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Interface MTU change on AWS instances supporting Jumbo packets #2443

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dghubble opened this issue May 27, 2018 · 9 comments
Closed

Interface MTU change on AWS instances supporting Jumbo packets #2443

dghubble opened this issue May 27, 2018 · 9 comments

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@dghubble
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@dghubble dghubble commented May 27, 2018

Issue Report

Bug

Between Container Linux releases, the default interface MTU used on AWS instances supporting Jumbo packets has changed/regressed from 9001 to 1500. This causes connectivity problems between pods across node boundaries. CNI providers don't expect the MTU to change over time node-by-node. It also means Jumbo packets aren't being used. I received pages shortly after the OS auto-update occurred.

Container Linux Version

Stable 1745.4.0
Stable 1745.3.1

NAME="Container Linux by CoreOS"
ID=coreos
VERSION=1745.4.0
VERSION_ID=1745.4.0
BUILD_ID=2018-05-24-2146
PRETTY_NAME="Container Linux by CoreOS 1745.4.0 (Rhyolite)"
ANSI_COLOR="38;5;75"
HOME_URL="https://coreos.com/"
BUG_REPORT_URL="https://issues.coreos.com"
COREOS_BOARD="amd64-usr"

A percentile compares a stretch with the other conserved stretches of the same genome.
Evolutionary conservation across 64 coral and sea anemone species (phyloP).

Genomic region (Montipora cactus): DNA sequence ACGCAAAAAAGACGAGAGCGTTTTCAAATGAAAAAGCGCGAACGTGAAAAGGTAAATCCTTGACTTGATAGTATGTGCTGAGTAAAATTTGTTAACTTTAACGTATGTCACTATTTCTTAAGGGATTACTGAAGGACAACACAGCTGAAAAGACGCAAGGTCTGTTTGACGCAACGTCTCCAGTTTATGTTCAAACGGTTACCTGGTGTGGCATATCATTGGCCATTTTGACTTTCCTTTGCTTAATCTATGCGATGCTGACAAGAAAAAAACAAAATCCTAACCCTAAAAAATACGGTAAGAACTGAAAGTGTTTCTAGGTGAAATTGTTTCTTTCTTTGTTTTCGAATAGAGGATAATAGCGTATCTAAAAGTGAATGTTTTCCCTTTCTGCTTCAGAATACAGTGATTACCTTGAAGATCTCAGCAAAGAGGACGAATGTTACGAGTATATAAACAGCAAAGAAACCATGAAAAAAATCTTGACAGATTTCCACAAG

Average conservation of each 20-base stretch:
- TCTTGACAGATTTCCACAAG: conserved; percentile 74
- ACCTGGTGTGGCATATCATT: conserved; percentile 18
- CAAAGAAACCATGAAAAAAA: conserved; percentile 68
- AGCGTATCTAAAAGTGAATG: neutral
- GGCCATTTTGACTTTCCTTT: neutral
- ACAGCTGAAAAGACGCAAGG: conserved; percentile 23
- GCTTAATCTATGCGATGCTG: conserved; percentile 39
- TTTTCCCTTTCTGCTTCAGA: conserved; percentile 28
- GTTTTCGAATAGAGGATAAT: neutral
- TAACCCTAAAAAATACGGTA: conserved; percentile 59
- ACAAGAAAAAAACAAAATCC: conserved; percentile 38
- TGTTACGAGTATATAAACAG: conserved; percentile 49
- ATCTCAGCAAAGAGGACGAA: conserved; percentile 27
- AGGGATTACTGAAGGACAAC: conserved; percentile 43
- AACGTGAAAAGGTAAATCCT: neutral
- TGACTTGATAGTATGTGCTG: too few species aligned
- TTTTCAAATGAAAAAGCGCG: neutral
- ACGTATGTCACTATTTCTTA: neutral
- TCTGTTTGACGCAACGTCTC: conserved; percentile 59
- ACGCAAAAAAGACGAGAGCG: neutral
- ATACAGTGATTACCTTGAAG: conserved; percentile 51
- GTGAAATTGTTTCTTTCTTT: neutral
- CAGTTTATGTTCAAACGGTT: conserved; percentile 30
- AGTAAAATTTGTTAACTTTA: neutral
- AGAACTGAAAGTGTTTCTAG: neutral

Environment

AWS

Reproduction Steps

Launch an EC2 instance that supports Jumbo packets. A t2.small will suffice. With stable 1688.5.3, the interface comes up with MTU 9001.

$ ip link show eth0
2: eth0: <BROADCAST,MULTICAST,UP,LOWER_UP> mtu 9001 qdisc pfifo_fast state UP mode DEFAULT group default qlen 1000                                                                                                
    link/ether 06:06:9f:dc:08:10 brd ff:ff:ff:ff:ff:ff

Now try with stable 1745.3.1 or 1745.4.0. The MTU has changed to 1500, as though Jumbo frame support isn't available.

$ ip link show eth0
2: eth0: <BROADCAST,MULTICAST,UP,LOWER_UP> mtu 1500 qdisc pfifo_fast state UP mode DEFAULT group default qlen 1000
    link/ether 02:6d:6b:43:05:ec brd ff:ff:ff:ff:ff:ff
@lucab
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@lucab lucab commented May 27, 2018

I'm not too familiar with such network details, but I guess that AWS is pushing the MTU parameter via DHCP and UseMTU= should be picking it up.

Can you please:

  • check for relevant log entries journalctl -u systemd-networkd
  • post the output of networkctl status -a
  • diff for relevant changes in /run/systemd/netif/leases/* and /run/systemd/netif/links/* between current and previous stable.
@dghubble
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@dghubble dghubble commented May 27, 2018

Seems like a good guess. It looks like its attempting to set the MTU and now failing. On 1688.5.3,

$ journalctl -u systemd-networkd
May 27 21:35:00 localhost systemd-networkd[678]: Enumeration completed
May 27 21:35:00 localhost systemd[1]: Started Network Service.
May 27 21:35:00 localhost systemd-networkd[678]: lo: Configured
May 27 21:35:00 localhost systemd-networkd[678]: eth0: IPv6 successfully enabled
May 27 21:35:00 localhost systemd-networkd[678]: eth0: Gained carrier
May 27 21:35:00 localhost systemd-networkd[678]: eth0: DHCPv4 address 10.0.2.95/20 via 10.0.0.1